The Utes were called the “Blue Sky People” by visiting tribesmen from more eastern plains probably due to the clarity and blueness of the sky.
Interwoven with the Sangre de Cristo National Heritage Area’s natural environment is a very long and rich human history. Prehistoric occupation began at the end of the last Ice Age over 11,000 years ago. The Utes, the oldest continuous residents of what is now Colorado, arrived in the Sangre de Cristo region as early as 1300 A.D. and their occupation of the valley spans the late prehistoric and early historic time periods.
Seasonal Hunting Grounds
For prehistoric and Native American cultures, the SdCNHA was a seasonal hunting ground providing abundant water and wildlife. Paleoindian hunters, as well as later Archaic hunter gathers, and the Utes congregated in the wetland areas. Archeological finds include projectile points, pottery shards and grinding stones. These findings suggest that families camped in the area seasonally.
Bison and mammoth lived here!
Around 11,200 years ago, the earliest known inhabitants, the nomadic hunters and gatherers of the Clovis Complex, were drawn to the Sangre de Cristo region’s abundance of big game animals such as bison and mammoth.
Another group of nomadic hunters, the Folsom Complex, also focused on hunting bison in the Sangre de Cristo region and persisted in the Valley for about 700 years until about 10,200 years ago — the extinction of the Bison antiquus ended their Valley hunting days. Fluted Folsom projectile points have been found in prehistoric campsites within the heritage area. Archeological findings indicate people of the Archaic Tradition (7,500 – 1,500 years ago) hunted big game and smaller animals and also gathered plants.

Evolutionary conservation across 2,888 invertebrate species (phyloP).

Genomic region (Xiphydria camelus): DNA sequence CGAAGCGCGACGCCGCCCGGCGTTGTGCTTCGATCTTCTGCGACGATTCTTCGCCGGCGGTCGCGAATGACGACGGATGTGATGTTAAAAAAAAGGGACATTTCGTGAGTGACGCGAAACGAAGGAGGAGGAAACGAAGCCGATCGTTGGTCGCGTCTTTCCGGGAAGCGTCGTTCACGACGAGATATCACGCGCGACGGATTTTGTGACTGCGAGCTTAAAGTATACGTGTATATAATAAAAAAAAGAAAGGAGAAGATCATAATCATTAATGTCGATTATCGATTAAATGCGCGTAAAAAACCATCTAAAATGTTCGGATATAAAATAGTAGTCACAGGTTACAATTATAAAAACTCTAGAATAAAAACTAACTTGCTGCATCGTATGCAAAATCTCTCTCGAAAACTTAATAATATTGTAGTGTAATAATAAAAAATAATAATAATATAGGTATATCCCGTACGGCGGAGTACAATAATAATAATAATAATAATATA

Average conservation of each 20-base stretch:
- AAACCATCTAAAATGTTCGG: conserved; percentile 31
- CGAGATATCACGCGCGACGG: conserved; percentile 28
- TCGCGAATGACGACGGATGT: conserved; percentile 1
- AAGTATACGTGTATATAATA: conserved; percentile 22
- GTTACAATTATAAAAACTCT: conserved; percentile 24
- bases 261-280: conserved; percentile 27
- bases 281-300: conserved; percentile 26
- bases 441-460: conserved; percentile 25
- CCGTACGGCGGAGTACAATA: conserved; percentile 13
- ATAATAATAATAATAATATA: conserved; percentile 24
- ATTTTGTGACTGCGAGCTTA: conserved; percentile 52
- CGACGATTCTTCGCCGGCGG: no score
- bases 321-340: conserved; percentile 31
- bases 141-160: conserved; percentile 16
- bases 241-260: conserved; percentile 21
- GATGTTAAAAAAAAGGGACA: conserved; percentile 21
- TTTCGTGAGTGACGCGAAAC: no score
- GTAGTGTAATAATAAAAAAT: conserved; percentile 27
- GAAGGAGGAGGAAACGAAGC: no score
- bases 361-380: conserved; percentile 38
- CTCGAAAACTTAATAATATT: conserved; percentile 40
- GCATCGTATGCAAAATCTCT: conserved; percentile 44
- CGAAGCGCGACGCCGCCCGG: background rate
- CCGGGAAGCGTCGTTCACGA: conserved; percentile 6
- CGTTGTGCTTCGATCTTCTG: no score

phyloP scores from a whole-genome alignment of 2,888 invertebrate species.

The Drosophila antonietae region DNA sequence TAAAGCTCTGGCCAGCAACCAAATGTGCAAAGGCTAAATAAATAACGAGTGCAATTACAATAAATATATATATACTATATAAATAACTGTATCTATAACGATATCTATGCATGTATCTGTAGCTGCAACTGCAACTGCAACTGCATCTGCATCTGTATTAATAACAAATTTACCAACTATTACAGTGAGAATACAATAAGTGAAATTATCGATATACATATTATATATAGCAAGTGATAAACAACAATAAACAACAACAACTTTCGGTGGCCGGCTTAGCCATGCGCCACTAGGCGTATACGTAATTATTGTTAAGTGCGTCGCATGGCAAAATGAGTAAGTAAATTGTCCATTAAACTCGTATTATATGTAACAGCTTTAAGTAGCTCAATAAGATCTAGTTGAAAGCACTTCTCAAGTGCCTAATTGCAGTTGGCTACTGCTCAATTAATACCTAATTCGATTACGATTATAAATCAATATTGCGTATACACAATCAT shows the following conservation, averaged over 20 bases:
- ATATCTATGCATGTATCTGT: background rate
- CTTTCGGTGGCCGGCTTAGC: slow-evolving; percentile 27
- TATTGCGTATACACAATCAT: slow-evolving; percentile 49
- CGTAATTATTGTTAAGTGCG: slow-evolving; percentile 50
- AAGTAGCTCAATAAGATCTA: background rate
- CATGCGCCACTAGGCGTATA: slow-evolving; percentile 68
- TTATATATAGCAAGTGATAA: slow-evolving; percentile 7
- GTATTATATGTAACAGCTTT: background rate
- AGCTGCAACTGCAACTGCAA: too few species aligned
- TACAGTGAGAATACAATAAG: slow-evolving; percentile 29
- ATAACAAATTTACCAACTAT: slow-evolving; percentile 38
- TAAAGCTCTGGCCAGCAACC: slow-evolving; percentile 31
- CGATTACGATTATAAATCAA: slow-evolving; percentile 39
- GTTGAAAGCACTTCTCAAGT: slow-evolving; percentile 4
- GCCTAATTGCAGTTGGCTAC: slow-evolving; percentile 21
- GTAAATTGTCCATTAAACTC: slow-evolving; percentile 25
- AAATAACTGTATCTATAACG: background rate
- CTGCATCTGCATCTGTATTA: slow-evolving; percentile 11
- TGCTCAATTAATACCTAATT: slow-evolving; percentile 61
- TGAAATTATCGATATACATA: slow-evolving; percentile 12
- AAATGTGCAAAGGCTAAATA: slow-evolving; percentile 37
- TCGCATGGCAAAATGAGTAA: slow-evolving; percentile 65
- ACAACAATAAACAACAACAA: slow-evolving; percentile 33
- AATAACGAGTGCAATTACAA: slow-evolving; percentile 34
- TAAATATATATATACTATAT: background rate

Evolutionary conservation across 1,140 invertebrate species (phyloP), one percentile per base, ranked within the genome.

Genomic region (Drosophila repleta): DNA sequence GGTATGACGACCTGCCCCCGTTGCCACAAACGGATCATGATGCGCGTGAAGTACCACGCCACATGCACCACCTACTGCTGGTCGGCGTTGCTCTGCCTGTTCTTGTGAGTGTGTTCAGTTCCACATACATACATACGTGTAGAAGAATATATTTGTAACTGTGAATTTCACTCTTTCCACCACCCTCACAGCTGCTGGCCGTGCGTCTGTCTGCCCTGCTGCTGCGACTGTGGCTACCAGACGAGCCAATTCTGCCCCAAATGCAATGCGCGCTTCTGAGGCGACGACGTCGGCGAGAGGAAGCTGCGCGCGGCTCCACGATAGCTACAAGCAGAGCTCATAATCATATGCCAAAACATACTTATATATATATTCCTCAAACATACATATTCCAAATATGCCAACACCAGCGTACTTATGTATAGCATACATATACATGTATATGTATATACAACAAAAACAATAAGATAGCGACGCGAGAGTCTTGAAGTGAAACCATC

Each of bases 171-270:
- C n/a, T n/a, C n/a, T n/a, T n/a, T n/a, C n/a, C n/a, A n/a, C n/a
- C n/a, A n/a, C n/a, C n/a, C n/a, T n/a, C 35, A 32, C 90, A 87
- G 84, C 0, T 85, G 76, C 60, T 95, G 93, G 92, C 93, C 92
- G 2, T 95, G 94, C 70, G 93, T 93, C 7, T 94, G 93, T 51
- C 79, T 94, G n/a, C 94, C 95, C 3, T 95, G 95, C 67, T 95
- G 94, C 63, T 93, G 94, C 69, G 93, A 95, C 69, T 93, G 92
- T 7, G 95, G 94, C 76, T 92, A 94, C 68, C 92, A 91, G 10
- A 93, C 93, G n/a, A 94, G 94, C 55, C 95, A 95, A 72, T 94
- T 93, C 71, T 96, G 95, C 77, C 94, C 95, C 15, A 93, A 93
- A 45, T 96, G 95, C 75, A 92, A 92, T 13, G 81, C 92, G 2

Native peoples also came to the Valley in search of turquoise, a prized mineral. The King Mine (Conejos County) may be the oldest turquoise mine worked by prehistoric people of North America.
Following the Archaic Tradition, the SdCNHA became an important hunting ground for a number of tribes. By 1400 AD, Native American tribes from throughout the region used the San Luis Valley. Apache and Navajo came from the north, Pueblo (Tiwa and Tewa) people from the south; Comanche, Kiowa, Cheyenne and Arapaho traversed the eastern plains; and the Ute people came from the west. From the 1600s to the mid-1800s, it was the Ute Indians that laid claim to the valley in search of game and plants.
Similar to the prehistoric cultures, neither the Utes nor other tribes established permanent settlements in the valley. For the Native American tribes, the Sangre de Cristo region was valued as a seasonal hunting ground where bands of tribes would migrate once the snow melted off the high mountain passes.
Legends of sipapu in lake near the Sand Dunes
Apart from its abundance of fowl and game, the landscape of the SdCNHA carries special significance for various Native American tribes. Select landscape features have long been revered as sacred. For example, the Tewa Pueblo tell stories about the first human beings emerging from the underworld through a hole, a sipapu, in a lake near the Sand Dunes. Mount Blanca, or Sierra Blanca, figures in several Indian legends. For the Navajo, Mount Blanca or Sisnaajini is the sacred mountain that marks the eastern boundary of their world.